There is room in this convention to showcase well-known personalities alongside people who passionately want to build an audience – this tells you that Minefaire is about creating an inclusive environment. Official Microsoft Global Minecraft Mentors are there in full force alongside novice volunteers. The same philosophy of Minecraft’s open sandbox environment applies to how Minefaire organizes and includes its vendors, educators, and creators. And this extends to all the attendees. If you play Minecraft every day or if you are just starting to think about it, Minefaire is for you. 

See you at the next one!  

Radio Experiment | Create Boldly

I was open to the possibility. That made all the difference. I was a new high school English teacher in 1997 and I observed student talents and strengths not honored by the curriculum or the classroom. So we started a radio station and built it all from scratch.

Particularly during free time, it was easily observed that our diverse student body tended to self-select groups based on affinities. The nerds nerded. The rockers rocked. The rappers rapped. This side-by-side existence ended with the radio station. Radio became the thing they all had in common. The techies were thrilled to have real content and real technical and engineering challenges to conquer. We found a way to build an ecosystem.

It seemed like everyone passed through our doors. Poets, singer-songwriters, freestylers, storytellers, folk duos, journalists, beatmakers, comedians, experimentalists, turntablists — we always said yes and there was always somebody right behind signing up for something else. They wanted to make quality content that was completely within their control. They wanted to share their work and get feedback from audiences that they would find and create. Others wanted to join the recording crew. Others wanted to take photographs. The more word spread about the project, the more jobs the students invented and the more recording time slots filled.

radio studio always crowded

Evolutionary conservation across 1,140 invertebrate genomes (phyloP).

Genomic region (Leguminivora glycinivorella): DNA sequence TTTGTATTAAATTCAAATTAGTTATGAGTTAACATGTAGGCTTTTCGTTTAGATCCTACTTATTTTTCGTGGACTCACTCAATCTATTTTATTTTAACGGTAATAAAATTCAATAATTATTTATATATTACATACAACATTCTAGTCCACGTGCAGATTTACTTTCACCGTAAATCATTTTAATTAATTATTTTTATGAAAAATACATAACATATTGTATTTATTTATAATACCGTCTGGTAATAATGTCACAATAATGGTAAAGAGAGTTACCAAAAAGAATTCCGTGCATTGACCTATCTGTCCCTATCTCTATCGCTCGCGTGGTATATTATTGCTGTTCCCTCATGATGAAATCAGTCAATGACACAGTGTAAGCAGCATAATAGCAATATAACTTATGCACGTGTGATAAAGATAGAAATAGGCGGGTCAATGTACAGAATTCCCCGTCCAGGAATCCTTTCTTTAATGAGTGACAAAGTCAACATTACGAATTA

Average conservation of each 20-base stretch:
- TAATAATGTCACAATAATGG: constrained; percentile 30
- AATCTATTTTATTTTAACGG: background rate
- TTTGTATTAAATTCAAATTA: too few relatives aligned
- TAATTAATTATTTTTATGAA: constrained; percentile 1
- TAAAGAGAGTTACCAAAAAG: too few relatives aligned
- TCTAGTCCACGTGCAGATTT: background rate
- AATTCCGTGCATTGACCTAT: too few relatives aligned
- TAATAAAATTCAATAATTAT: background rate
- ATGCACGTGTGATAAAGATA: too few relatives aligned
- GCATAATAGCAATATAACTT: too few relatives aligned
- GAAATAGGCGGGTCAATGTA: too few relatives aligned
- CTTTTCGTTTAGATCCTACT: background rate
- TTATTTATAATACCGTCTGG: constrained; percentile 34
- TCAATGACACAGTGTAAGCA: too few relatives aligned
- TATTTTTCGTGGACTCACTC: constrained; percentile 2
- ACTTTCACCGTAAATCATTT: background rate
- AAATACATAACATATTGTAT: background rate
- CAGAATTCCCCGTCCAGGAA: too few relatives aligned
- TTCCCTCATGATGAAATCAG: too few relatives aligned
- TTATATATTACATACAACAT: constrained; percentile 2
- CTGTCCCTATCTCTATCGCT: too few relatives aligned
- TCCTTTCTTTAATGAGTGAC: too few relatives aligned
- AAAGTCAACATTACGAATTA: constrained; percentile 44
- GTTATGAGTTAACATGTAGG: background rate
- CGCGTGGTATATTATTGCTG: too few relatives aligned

We started with an idea and made it a reality. We did it. We made it happen. We were scrappy. We found other people’s trash and made it our furniture and our recording equipment and our decorations. We broke everything and fixed it right back up. We took every computer and put it to use. If it was too old to handle recording software, we turned it into a slide viewer playing a continuous loop of pictures documenting our work.

We established ourselves and started writing grant proposals to local organizations and also to the school district. Teachers and administrators would walk through a small winding maze of artistically placed old computers all playing the looped slideshows and make their way to the recording booth. A neglected storage closet had become a cave of wonders. Our big moment came when we were selected by Power 106 FM Radio for our grant application. We drove to the studio to receive a $5,000 check on the air from Big Boy himself. (Photo pinned to my Twitter) The funds allowed us to upgrade so many different pieces of the studio and add new components we had only dreamed of acquiring.

As the ‘every spare moment not in class’ project grew from a corner of my English classroom to the storage closet and then to a larger portion of a new classroom computer lab that I inhabited as my regular English classroom, I also began the process of creating an official elective course that would count on students’ transcripts. With this kind of time in the school day, students would have five hours each week to work and I could dedicate myself properly to all of my other teaching duties.

This radio station grew and grew. With the independent study elective course, we were able to prepare for lunch time events and recording sessions. We could also more efficiently process, produce, and post the original student content to the Internet and the low-power FM radio signal transmitting from a PC tower. It was a passionate pursuit from all the students and they were truly better together — a diverse group of students that needed a common goal.

radio studio scratching practice

I look back and can clearly see the importance of both my willingness to be open to possibilities and my desire to help students see the power of their potential. I persisted with helping them to make an idea into a thriving community. The project started because I am interested in my students and I am always looking for ways to help put their original content on display at school. I have to be their advocate. I have to teach them to trust their creative energies.

Here is the very long sentence that I wrote many years ago. It helped us receive grant money, so it may be a good sentence. Feel free to use it for your own school radio station.

The purpose of the project is to provide musical, verbal, journalistic and creative opportunities for all students to actively participate with technology in ways that display those talents in which they excel, while sharing their unique perspectives and expressions with a global and real audience.

You can do it too! Create boldly.